Scrapping the boat? In Italy it’s a mess, in Sweden it’s free

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sweden powerboatsIn Italy, scrapping motor boats is not child’s play; in fact, it is particularly complicated. There are no true fiberglass hull dismantling services because the cost of disassembly far exceeds what the value of the recyclable material would be. The situation is actually more complicated than it may seem.

Suppose the case of a boat owner in possession of a now unusable boat. First, he is still required to pay mooring, storage and insurance costs, which depending on the size of the hull can grow to very substantial amounts during the year. The situation is paradoxical to the point that one operator told us that often the “most convenient” way is to let the boat sink, a choice that is seriously wrong in so many ways, first and foremost with regard to the marine environment.

Is anything moving on the horizon to solve this problem?

Something is moving, yes, but not Italy, where the government is “on the high seas,” to stay on topic, both with the new Telematic Registry which had been announced by the Minister of Infrastructure and Transport, Danilo Toninelli, at the Genoa Boat Show, both with the “portsissue in which a program to revitalize the landings was announced through the final resolution of the dispute over the retroactivity of the increase in state fees. Neither of these issues seems likely to have substantial solutions and developments any time soon.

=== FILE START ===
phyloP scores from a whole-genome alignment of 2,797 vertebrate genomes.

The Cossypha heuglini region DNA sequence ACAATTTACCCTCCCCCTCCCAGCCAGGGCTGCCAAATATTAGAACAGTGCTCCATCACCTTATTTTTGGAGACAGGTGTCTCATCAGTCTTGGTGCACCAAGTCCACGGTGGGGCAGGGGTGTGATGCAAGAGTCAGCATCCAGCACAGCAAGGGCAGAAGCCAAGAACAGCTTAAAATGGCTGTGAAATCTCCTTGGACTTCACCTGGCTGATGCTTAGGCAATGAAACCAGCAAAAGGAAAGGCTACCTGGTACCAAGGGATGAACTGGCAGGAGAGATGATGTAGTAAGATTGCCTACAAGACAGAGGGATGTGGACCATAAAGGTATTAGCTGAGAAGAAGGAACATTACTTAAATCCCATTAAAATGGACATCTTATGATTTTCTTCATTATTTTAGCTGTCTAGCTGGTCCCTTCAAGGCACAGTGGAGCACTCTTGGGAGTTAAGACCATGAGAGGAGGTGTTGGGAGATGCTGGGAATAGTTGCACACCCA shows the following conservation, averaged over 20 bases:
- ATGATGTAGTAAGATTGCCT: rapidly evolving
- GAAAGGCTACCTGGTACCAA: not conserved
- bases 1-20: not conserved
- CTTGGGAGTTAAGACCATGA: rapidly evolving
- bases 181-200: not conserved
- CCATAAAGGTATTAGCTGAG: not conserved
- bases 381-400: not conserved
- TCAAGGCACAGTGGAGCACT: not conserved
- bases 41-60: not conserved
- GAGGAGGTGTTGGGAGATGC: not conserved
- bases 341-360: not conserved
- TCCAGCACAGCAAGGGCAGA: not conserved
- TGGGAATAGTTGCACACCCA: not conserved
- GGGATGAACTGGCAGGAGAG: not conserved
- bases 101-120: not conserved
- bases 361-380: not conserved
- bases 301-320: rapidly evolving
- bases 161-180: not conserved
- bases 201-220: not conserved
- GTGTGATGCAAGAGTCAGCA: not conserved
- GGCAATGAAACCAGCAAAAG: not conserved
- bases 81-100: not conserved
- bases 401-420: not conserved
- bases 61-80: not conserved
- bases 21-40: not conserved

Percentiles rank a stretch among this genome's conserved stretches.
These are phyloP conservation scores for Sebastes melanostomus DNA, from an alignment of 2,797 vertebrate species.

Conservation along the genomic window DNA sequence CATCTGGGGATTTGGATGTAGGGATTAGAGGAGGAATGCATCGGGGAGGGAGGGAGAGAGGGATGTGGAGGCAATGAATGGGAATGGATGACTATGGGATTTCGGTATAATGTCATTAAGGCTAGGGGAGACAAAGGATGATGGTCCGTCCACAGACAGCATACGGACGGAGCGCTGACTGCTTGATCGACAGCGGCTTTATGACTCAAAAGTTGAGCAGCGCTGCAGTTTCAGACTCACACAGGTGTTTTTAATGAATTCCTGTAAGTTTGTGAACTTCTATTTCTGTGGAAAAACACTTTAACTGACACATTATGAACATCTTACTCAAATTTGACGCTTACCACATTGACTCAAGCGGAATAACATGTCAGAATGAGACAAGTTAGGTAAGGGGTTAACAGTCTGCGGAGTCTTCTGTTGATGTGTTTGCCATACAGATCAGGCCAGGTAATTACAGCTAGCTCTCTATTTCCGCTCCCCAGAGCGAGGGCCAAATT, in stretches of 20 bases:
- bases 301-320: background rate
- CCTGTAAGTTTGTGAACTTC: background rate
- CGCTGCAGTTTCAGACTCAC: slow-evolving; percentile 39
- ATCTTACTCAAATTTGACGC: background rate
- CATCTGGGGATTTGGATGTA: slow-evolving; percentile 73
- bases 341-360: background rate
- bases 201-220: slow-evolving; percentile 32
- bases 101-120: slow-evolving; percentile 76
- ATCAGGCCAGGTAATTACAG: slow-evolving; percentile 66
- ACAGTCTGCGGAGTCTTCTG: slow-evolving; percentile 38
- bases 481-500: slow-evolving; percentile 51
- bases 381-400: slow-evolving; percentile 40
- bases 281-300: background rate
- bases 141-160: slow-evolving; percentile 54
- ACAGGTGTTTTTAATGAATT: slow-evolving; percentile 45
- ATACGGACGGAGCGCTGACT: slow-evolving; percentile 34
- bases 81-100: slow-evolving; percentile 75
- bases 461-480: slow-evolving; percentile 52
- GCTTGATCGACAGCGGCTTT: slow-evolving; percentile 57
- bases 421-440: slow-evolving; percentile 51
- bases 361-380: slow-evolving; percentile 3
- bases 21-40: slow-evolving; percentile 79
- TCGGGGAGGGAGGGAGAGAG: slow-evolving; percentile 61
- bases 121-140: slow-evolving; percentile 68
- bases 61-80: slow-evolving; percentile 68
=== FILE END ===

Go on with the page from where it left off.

Different air, however, is the air in cold Sweden. Swedish boat owners can scrap their old boats for free (until Dec. 31) this year, courtesy of the National Marine and Water Resources Management Agency (300,000 euros in subsidies).

This is no small maneuver: it appears that nearly 500 boats, weighing less than three tons, will be withdrawn from the market and scrapped this year (the only cost to be borne by the shipowners: transport to the dismantling site, managed by the company Stena Recycling). Of note is the fact that the scrapped boats will all be recycled. According to the aforementioned agency, Sweden has about 64,000 abandoned or unreliable vessels out of a total fleet of about 900,000 vessels. Only a small portion of these were demolished before the new initiative.

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